We ate cheap tasteless bread. We moaned about lecturers. We said we’d jog at the start of each term. We didn’t. We drank too much. We worked through the night. We slept through the day. We ran on medicine. We travelled home with bags of dirty washing. We kissed. We argued. We made up. We fell in love. We said it would be forever. We didn’t do well at the end of our second year. We fell out. We spent time apart. We made up. We flirted. We danced. We cycled together. We raced. We got warning letters from missed lectures. We argued. We ate noodles. We drank coffee. We were worn out. We said it would last forever. We both wanted different things. We went into hibernation. We worked. We missed each other. We worked. We cycled. We knew something had changed. We were coming apart. We argued. We kissed. We cried. We said we wished it could last forever. We rode on our bikes for the rest of the day. We laughed.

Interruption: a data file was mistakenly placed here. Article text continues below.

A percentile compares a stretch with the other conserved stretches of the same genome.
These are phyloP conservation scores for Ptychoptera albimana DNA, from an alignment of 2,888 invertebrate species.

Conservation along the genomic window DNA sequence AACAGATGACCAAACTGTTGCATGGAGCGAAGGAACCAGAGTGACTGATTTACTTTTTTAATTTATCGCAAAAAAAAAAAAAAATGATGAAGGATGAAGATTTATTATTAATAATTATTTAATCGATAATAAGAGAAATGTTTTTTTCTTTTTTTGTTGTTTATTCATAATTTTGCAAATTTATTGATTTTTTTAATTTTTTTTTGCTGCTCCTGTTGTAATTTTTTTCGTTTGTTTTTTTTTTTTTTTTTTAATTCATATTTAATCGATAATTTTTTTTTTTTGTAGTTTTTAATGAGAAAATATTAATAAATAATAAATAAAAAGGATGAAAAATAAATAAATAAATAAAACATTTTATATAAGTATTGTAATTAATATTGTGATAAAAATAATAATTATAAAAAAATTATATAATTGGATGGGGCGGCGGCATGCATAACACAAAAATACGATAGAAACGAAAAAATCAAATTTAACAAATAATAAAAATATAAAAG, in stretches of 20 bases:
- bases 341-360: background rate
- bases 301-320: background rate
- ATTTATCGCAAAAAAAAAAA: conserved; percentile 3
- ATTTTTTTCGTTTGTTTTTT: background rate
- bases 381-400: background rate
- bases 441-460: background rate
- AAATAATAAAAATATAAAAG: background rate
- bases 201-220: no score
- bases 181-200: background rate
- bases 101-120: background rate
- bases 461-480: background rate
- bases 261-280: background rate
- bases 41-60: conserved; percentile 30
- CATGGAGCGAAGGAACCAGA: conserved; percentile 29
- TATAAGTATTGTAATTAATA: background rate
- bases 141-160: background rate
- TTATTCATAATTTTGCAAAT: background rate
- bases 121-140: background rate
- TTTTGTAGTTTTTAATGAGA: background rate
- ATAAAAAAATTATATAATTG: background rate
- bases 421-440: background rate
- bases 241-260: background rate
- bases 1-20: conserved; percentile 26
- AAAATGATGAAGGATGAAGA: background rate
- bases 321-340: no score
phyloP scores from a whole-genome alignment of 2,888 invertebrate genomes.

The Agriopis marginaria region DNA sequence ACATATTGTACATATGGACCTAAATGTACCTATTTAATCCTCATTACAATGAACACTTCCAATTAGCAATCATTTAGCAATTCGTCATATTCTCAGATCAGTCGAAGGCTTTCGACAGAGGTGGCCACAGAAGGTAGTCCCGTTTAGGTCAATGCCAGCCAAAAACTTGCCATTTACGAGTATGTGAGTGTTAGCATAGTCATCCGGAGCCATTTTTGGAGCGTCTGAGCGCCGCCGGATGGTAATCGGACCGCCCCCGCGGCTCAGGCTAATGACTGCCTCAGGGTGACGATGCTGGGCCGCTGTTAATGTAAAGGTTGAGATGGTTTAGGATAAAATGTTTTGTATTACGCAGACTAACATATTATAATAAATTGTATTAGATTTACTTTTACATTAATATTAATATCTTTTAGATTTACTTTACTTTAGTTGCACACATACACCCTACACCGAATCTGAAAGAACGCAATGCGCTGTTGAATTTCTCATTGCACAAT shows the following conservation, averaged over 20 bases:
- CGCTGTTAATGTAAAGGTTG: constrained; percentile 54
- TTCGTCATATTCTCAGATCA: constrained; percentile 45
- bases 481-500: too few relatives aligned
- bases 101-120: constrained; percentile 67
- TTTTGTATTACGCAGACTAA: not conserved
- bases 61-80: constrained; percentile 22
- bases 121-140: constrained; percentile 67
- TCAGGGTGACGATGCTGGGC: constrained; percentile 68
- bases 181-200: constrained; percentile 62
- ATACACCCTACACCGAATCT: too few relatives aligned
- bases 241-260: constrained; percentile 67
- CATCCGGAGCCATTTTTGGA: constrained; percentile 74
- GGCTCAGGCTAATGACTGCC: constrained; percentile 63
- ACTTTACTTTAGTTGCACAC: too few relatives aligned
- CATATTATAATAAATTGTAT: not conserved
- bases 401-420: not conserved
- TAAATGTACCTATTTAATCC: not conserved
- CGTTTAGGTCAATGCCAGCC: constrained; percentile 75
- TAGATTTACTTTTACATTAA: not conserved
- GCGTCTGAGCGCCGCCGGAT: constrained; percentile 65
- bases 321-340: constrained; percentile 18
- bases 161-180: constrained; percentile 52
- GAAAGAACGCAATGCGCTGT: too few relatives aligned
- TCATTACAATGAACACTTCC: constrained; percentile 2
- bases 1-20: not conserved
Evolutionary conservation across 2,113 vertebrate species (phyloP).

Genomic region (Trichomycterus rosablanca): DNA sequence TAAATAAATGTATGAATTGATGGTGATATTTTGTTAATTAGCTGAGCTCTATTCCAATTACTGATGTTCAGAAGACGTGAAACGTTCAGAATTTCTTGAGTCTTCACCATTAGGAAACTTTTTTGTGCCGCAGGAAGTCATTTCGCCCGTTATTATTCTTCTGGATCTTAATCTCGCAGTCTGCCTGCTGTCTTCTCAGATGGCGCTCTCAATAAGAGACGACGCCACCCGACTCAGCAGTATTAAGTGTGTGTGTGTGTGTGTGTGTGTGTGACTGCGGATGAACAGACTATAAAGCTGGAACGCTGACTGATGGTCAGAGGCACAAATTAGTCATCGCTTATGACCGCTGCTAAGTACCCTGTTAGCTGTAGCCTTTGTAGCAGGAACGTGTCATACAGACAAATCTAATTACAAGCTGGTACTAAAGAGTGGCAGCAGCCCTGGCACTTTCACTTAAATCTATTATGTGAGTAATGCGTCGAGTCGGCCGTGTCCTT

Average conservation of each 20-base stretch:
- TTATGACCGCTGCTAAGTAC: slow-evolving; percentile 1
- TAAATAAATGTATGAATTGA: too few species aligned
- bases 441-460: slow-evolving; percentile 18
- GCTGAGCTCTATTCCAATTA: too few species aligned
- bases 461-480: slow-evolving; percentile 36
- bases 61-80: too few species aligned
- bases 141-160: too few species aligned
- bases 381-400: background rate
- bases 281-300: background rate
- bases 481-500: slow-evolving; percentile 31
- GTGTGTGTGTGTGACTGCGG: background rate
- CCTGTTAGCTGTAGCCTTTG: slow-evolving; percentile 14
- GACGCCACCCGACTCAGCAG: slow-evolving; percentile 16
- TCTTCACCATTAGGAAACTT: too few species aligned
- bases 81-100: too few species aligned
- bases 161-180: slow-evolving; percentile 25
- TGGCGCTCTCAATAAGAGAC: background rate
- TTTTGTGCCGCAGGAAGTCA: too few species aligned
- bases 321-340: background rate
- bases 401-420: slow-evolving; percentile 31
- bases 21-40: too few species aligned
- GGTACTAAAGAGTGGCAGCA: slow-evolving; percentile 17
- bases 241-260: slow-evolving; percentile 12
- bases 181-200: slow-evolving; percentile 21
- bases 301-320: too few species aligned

I went to meet him bang on time. He wasn’t there. And hell is he going to get away with it. I kept my composure though, ordered myself a skinny flat white, found the cleanest seat I could and have decided that this has worked out well for me. I haven’t had some me time in a long while. I deserve it. I run a publishing company. I don’t have time for childish games. If a man, boy, asks me to go out for a coffee with him and I say ‘fine’, I expect him to meet me. He doesn’t deserve me. A young waiter with a peculiar shaped nose, too many freckles and blushed cheeks, walks over to me.
“What do you want?” I ask as he stares at me.
“Um, are you Mrs Preston?”
“Ms,” I correct him, raising my eyebrows.
“Yes, um, of course. Sorry.”
“Spit it out,” I sigh.
“A Kevin Peters is on the phone. He said you would be waiting for him.”
“I am not waiting for anyone.”
He doesn’t listen.
“He told me to pass on a message. He said that he is very sorry but he’s been in a car accident and is suffering severe injuries.”
He turns and walks away.